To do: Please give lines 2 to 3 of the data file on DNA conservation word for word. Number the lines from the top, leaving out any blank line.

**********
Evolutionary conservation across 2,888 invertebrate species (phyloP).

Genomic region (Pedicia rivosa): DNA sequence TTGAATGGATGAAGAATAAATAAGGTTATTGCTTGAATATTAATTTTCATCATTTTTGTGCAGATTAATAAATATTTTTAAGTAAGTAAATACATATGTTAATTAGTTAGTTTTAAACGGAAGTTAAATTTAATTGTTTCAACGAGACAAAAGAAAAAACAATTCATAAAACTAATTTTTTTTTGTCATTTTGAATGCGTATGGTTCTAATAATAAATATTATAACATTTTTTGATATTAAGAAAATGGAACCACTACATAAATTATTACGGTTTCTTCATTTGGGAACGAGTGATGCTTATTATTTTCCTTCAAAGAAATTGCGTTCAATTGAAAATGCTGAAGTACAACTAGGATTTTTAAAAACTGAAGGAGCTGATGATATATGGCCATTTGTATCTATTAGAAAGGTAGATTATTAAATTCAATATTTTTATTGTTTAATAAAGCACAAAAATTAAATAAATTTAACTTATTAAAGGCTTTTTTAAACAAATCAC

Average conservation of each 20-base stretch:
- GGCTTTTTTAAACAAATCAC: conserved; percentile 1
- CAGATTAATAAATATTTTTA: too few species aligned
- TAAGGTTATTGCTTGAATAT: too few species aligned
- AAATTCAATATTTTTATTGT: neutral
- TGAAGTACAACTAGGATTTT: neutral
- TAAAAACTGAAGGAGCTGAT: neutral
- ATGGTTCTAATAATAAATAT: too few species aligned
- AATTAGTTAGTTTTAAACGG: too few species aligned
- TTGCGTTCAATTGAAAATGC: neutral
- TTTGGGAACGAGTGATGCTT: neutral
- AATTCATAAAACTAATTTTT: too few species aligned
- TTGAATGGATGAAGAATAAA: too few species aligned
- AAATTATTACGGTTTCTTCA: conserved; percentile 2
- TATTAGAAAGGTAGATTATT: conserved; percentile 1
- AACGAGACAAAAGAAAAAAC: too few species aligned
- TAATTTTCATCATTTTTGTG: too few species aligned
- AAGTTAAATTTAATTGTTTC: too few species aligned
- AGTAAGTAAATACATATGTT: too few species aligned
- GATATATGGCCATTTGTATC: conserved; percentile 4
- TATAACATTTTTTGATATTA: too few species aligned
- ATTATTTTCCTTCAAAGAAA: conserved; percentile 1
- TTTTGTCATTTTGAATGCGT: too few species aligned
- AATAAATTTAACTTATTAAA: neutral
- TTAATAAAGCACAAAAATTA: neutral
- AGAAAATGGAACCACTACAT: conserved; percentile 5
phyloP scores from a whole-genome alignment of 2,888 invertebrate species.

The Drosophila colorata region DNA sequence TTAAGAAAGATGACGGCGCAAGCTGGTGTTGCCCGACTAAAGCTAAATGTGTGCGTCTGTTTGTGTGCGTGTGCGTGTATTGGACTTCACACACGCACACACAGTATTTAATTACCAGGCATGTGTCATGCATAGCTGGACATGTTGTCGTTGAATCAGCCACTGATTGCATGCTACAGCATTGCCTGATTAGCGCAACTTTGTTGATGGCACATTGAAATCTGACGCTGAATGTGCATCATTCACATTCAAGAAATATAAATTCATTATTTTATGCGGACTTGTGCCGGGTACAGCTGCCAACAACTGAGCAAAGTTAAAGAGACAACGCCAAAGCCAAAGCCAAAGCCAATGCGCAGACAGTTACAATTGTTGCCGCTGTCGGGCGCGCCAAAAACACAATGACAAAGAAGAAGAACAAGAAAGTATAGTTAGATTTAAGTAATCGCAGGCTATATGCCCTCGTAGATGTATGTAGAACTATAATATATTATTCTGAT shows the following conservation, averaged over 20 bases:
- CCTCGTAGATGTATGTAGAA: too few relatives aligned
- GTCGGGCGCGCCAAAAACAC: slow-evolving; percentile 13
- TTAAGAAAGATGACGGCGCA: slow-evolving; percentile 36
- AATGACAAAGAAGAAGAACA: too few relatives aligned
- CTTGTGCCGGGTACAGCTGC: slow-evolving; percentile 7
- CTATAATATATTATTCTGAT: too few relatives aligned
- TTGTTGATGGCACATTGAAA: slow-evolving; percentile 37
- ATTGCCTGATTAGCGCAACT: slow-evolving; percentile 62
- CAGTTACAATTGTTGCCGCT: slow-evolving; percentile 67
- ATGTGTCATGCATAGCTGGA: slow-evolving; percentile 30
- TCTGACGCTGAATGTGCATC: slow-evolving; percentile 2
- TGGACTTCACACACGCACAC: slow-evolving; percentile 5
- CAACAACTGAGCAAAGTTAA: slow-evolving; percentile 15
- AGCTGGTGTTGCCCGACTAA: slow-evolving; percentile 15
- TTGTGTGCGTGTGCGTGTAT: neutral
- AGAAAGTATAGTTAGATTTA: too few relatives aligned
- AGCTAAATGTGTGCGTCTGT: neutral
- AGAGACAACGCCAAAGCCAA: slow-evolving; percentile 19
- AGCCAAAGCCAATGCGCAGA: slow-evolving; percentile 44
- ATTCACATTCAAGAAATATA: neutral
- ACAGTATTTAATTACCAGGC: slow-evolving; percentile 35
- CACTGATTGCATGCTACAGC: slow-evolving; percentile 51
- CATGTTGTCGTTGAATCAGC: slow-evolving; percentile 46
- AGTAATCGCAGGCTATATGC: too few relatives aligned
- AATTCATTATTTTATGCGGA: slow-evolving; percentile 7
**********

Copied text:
Genomic region (Pedicia rivosa): DNA sequence TTGAATGGATGAAGAATAAATAAGGTTATTGCTTGAATATTAATTTTCATCATTTTTGTGCAGATTAATAAATATTTTTAAGTAAGTAAATACATATGTTAATTAGTTAGTTTTAAACGGAAGTTAAATTTAATTGTTTCAACGAGACAAAAGAAAAAACAATTCATAAAACTAATTTTTTTTTGTCATTTTGAATGCGTATGGTTCTAATAATAAATATTATAACATTTTTTGATATTAAGAAAATGGAACCACTACATAAATTATTACGGTTTCTTCATTTGGGAACGAGTGATGCTTATTATTTTCCTTCAAAGAAATTGCGTTCAATTGAAAATGCTGAAGTACAACTAGGATTTTTAAAAACTGAAGGAGCTGATGATATATGGCCATTTGTATCTATTAGAAAGGTAGATTATTAAATTCAATATTTTTATTGTTTAATAAAGCACAAAAATTAAATAAATTTAACTTATTAAAGGCTTTTTTAAACAAATCAC

Average conservation of each 20-base stretch: